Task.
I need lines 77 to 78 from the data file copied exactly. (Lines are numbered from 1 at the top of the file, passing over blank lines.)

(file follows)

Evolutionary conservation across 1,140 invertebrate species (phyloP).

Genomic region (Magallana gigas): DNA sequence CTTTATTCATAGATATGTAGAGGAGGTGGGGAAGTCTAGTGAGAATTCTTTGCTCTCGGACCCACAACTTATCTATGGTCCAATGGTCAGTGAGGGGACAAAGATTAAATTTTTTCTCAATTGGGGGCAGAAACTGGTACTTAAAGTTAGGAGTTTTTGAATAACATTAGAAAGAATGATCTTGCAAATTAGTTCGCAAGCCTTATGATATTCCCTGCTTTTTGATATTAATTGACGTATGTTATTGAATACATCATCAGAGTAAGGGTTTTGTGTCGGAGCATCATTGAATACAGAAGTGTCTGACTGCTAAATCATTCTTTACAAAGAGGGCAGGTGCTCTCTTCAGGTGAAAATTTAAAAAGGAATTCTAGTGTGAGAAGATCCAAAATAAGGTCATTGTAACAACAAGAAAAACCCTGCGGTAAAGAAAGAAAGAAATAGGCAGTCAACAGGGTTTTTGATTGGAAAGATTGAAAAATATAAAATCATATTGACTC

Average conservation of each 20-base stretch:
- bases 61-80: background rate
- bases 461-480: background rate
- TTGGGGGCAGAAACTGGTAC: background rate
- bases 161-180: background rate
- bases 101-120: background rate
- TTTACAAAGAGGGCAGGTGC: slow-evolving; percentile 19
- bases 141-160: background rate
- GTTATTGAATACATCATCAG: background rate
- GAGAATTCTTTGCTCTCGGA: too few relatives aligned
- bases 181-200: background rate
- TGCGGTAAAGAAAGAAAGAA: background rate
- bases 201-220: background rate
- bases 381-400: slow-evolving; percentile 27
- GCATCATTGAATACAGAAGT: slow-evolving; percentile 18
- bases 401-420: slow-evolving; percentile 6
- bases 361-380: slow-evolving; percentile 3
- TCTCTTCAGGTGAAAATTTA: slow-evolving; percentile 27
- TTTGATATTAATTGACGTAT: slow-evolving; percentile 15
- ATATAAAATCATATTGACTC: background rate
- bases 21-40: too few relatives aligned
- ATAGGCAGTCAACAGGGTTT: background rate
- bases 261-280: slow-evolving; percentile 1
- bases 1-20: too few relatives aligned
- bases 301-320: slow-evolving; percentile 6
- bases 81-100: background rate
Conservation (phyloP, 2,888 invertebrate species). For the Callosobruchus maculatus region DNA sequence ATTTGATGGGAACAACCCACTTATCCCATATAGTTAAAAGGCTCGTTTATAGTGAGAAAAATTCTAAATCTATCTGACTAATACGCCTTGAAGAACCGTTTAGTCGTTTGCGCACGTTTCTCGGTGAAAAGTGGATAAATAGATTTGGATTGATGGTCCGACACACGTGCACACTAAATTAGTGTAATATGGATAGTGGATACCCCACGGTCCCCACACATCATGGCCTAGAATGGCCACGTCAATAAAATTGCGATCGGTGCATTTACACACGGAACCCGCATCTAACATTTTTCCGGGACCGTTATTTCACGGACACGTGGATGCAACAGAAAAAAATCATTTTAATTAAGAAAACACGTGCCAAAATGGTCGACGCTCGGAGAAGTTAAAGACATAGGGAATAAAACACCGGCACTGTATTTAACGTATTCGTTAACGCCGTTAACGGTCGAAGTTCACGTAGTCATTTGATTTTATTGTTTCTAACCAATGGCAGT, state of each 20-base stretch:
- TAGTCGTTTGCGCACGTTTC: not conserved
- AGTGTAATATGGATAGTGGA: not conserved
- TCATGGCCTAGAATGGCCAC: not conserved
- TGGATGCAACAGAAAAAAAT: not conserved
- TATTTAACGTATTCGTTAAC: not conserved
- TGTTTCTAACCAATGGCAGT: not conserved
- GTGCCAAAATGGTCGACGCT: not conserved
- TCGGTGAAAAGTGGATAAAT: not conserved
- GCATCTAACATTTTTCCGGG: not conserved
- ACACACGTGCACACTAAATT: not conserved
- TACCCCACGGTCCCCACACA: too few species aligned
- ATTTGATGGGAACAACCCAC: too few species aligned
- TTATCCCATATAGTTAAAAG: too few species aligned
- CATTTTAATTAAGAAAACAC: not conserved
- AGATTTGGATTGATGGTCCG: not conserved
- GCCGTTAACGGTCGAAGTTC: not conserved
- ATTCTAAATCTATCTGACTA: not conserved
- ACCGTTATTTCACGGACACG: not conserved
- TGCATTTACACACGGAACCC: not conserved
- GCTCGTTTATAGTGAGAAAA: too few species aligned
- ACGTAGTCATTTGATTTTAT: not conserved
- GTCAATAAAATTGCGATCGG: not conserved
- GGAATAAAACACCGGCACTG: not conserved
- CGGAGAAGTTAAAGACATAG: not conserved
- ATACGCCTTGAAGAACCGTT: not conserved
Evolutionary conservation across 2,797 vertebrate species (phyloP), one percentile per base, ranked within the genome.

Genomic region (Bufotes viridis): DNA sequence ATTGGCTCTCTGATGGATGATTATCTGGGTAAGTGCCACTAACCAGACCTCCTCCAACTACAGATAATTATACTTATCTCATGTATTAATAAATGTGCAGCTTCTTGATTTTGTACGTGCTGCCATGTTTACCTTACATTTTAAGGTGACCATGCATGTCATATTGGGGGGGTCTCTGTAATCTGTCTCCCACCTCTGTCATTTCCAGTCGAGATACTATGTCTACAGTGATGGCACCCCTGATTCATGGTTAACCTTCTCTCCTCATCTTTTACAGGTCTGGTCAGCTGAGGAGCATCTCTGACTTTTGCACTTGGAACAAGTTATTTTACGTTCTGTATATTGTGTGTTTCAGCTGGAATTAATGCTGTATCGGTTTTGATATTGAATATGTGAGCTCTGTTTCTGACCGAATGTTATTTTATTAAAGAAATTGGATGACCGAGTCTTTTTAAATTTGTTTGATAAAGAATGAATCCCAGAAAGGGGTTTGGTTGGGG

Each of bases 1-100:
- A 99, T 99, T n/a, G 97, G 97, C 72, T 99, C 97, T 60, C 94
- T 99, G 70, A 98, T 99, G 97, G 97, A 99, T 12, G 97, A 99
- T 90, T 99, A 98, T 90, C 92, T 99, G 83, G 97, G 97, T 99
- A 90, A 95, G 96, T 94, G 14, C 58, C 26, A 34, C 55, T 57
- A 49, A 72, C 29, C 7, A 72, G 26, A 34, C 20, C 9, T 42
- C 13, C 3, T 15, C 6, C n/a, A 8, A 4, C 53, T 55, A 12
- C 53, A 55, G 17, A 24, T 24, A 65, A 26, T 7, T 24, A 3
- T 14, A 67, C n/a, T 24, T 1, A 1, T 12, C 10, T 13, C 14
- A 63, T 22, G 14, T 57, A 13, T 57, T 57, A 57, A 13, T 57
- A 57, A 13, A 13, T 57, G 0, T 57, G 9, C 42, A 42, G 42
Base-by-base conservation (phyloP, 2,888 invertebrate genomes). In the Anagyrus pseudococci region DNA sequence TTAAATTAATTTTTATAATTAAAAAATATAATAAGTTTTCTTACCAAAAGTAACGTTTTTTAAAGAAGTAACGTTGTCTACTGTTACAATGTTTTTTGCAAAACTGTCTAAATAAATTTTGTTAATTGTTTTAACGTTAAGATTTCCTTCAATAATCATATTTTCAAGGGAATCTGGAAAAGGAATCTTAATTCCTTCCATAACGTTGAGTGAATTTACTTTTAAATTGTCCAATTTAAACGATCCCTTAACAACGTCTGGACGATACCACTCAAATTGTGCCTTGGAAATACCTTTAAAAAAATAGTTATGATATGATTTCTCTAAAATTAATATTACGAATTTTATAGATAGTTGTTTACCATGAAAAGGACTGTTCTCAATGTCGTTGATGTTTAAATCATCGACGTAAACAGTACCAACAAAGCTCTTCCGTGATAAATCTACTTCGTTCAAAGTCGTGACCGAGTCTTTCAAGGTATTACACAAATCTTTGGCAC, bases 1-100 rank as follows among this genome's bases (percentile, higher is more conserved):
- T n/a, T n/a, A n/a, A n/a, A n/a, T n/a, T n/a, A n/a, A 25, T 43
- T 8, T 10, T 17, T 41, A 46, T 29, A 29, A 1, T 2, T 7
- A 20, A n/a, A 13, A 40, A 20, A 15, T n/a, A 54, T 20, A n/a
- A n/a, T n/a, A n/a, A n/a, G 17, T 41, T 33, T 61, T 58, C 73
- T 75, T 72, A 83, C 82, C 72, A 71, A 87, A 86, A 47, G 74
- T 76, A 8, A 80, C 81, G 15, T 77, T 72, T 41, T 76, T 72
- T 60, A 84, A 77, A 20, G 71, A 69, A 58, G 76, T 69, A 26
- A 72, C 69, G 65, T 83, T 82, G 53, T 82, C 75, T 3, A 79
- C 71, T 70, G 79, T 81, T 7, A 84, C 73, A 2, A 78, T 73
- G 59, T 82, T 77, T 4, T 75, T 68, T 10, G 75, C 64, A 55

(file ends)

- C 71, T 70, G 79, T 81, T 7, A 84, C 73, A 2, A 78, T 73
- G 59, T 82, T 77, T 4, T 75, T 68, T 10, G 75, C 64, A 55